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Montevideo, January 21st 2022 - 03:12 UTC

 

 

Street protests in Peru against the new government of interim president

Friday, November 13th 2020 - 09:10 UTC
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“We understand the difficult situation that the country is going through, and I believe that in the next few hours we are able to give peace of mind” Merino said “We understand the difficult situation that the country is going through, and I believe that in the next few hours we are able to give peace of mind” Merino said

Peru's interim President Manuel Merino called for calm on Thursday amid protests that have escalated around the country since the abrupt ouster of former leader Martin Vizcarra.

Merino, who was preparing to inaugurate a new cabinet, accused “presidential candidates” for the upcoming elections of inciting protests that have broken out in Lima and other cities and urged Peruvians to maintain peace.

“We understand the difficult situation that the country is going through, and I believe that in the next few hours we are able to give peace of mind to all Peruvians,” Merino said in a radio interview.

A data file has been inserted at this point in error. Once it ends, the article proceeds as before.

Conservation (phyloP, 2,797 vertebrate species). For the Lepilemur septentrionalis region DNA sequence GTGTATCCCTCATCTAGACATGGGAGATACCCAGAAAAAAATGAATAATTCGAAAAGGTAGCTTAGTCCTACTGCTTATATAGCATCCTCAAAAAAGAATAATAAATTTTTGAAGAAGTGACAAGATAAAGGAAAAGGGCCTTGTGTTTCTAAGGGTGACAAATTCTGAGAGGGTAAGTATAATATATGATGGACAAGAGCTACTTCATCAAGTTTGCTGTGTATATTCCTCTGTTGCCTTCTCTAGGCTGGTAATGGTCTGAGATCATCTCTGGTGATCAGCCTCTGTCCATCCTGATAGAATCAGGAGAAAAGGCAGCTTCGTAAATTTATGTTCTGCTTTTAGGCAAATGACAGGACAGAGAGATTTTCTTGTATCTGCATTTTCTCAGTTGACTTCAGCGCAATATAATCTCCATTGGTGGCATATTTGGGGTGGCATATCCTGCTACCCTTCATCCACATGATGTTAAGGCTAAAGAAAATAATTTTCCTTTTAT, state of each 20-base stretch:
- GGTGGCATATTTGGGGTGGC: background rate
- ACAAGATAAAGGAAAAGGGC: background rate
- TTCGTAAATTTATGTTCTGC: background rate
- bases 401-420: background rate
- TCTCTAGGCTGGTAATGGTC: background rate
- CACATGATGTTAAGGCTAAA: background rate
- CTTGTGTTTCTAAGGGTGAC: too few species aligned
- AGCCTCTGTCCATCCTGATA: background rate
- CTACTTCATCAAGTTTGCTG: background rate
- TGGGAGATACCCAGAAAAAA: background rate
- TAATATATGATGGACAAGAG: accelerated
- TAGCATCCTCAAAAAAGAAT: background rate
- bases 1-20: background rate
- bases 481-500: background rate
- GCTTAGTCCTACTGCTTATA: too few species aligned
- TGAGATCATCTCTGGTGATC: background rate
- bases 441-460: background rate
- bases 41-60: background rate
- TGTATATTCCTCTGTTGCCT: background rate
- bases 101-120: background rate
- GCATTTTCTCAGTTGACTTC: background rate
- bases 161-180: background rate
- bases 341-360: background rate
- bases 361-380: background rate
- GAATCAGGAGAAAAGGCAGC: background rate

Merino assumed office on Tuesday after the nation's fractured Congress voted to oust Vizcarra over bribery allegations. The political shakeup comes as Peru, pummeled by the coronavirus pandemic, is bracing for its worst economic contraction in a century.

Crowds of hundreds have gathered in the streets for days to protest the Congress vote, with dozens of demonstrators detained after clashes with police who have at times used tear gas. Plans for new protests on Friday circulated on social media.

Human rights organization Amnesty International issued a statement accusing Peru's national police of using excessive force with protesters and journalists.

“Amnesty International reiterates that the excessive use of force in controlling demonstrations is unacceptable and violates human rights obligations that Peru has contracted and all its authorities must respect,” the statement said.

The Organization of American States (OAS) also expressed concern on Wednesday over the “new political crisis in Peru,” urging the country's Constitutional Court to weigh in.

The political turmoil has shaken markets with Peru's sol currency dipping on Thursday to an 18-year low.

Categories: Politics, Latin America.

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